Biopics have gathered momentum in the past two years, indicating the audience's shift of attention from fictional to real-life stories, says Tanmaya Vyas
A week ago, Deepika Padukone’s fans were elated with the news of the actress returning to the screen after a hiatus of one-and-a-half years, post-Padmavat. A debut producer, Deepika will also be acting in a biopic about Lakshmi, the acid-attack survivor—a story of courage and dignity, which needs to be told. This will be among the biopics that the Hindi film industry has to offer in the near future. The very start of the year 2019 will see many major biopics coming up—Hrithik Roshan starrer Super 30, based on the life of mathematician Anand Kumar, Nawazuddin Shaikh in and as Balasaheb Thackeray in Thackeray, Ranveer Singh as Kapil Dev in 83 and Kangana Ranaut starrer Manikarnika-The Queen of Jhansi.
From Maratha warrior Bajirao to an airhostess Neerja Bhanot, who became a hero for her relentless efforts to save passengers on a hijacked plane—motion pictures have become a preferred medium to share these stories. For a country like India, which is a melting pot of politics, art and culture, dynamic social-political scenario-stories are abundant. Movies on freedom fighters, politicians, popular movie stars and sportsmen… filmmakers have explored stories of most of these. Biopics on film stars and sports stars work best, considering the love and connect the Indian masses have with these two industries.
However, biopics on unsung heroes like Paan Singh Tomar or Shahid have also found a place in the audiences’ heart too. There are movies based on common people with heroic deeds too that generate curiosity. Apart from Neerja, Manjhi - the Mountain Man, the film Aligarh also garnered immense popularity and critical acclaim.
Taran Adarsh, one of the seniormost business analysts, shared his insights. “I think it is wonderful that biopics have found a wide audience. I mean, why not? India has so many stories to tell and share. I say this not just as someone from the industry but even as viewer. Watching biopics is an amazing cinematic experience. To watch stories of legends, heroes or even the common man achieving something phenomenal is inspiring and some are thought-provoking.”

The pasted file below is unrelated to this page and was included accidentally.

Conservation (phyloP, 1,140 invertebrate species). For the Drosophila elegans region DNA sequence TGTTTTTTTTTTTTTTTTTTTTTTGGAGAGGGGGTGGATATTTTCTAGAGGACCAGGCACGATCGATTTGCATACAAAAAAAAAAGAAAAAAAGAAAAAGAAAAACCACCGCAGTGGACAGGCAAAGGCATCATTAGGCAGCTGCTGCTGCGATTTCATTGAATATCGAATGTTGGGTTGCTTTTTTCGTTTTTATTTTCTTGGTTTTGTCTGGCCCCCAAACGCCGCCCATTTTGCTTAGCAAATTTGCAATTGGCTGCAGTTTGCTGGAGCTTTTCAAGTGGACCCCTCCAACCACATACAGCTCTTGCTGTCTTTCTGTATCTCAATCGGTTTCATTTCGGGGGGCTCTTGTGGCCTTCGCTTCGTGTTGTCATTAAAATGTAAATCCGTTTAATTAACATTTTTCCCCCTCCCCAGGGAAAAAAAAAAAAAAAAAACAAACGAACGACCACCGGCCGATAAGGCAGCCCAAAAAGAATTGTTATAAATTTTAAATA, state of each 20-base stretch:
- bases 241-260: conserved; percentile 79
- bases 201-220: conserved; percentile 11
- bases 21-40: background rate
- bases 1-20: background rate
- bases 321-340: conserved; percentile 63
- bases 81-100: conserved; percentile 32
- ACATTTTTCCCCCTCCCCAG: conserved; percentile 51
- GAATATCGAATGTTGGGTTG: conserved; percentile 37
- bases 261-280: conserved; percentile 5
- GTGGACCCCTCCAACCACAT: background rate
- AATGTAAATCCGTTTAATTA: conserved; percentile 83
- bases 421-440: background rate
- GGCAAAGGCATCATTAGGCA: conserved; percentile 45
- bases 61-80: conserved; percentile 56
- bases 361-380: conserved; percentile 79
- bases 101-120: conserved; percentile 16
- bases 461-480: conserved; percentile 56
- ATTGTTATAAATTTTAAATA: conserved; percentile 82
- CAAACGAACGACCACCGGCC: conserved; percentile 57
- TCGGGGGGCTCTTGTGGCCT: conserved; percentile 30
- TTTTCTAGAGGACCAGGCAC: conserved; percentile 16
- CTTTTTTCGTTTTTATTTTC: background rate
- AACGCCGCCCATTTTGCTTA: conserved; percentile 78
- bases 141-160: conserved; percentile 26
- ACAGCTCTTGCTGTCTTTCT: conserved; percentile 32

The general consensus has been that these real stories work primarily on two premises—inspiration and sensationalism. The rags-to-riches story, or struggles that lead to glorious victories are inspiring, whereas stories of fallen heroes have a sensationalism quotient. For instance, The Dirty Picture, a movie on southern sex siren Silk Smitha, who was rumoured to have committed suicide, was one of the first women-centric films to enter the Rs 100-crore club. Soon, audiences will watch Richa Chaddha as Shakeela, another adult movie actress. There is also a change of perception towards women-centric movies. The scale of Manikarnika, which is being shot currently, is grand, indicating the faith that the industry now has in women-centric biopics. The trend towards women-centric biopics was set by The Dirty Picture, Mary Kom, Neerja, and Dangal, all of which crossed the Rs 100 crore club.
Adarsh comments, “It’s not a new trend of women-centric movies doing well at the box-office. They did well in the 50’s and 60’s too. However, yes, with Manikarnika the scale and budgets have soared for a women-centric film.”
Even for the actors, working in biopics is known to give creative satisfaction. Ranbir Kapoor has repeatedly said that working in the movie Sanju left him in awe of the star who has dealt with problems of high magnitude, from overcoming a drug problem to getting involved with terrorists and then the law. Working in biopics also gives them an edge during awards season and wins critical accolades; as happens in the West, maximum awards are swept up by actors who portray real-life heroes.
The wave of biopics has reached regional cinema too. Two major productions on their way are in Marathi and Telugu. Ani Kashinath Ghanekar based on Marathi theatre legend Kashinath Ghanekar and N.T.R: Kathanayakudu based on NTR, the demi-god of Tollywood and then the seven-time chief Minister of Andhra Pradesh, are big budget, multi-starrer movies expected in the upcoming quarter.
The trend, however, faces its own share of criticism. With the release of Sanju, the praise showered on Ranbir Kapoor’s portrayal of Sanjay Dutt equalled the amount of criticism the director Raju Hirani faced. He was criticised for turning a biopic into a hagiography. This, however, has not affected the box office collections and the success of Sanju is proof enough. The news of a biopic on adult star Sunny Leone too, set the wrong mood for critics, for glorifying her. While audiences and critics loved M S Dhoni: The Untold Story, Azhar, based on the erstwhile captain of Indian cricket team Mohammad Azharuddin, sank without a trace, basically because Dhoni’s story is of a complete underdog—the unique selling point.
Industry revenues have also gone up because of the interest in biopics. Till this quarter, the revenue for 2018 is known to be around Rs 3,000 crores, of which over Rs 500 crores are owned by the biopic Sanju. Over 40 biopics have been made in the last decade; in 2016 alone, there were 12 biopics.
There are many more in the pre-production stage such as biopics on actor/singer Kishore Kumar, Nobel Laureate Kailash Satyarthi, astronaut Rakesh Sharma, music industry baron Gulshan Kumar, ace badminton players PV Sindhu and Sania Nehwal with one biopic on each, among several others announced. The variety of personalities and the curiosity generated by these movies show good times for the industry ahead. From glossy romances, high-octane action movies and the silly comedies that Bollywood has been known for, the attention has shifted to real-life stories.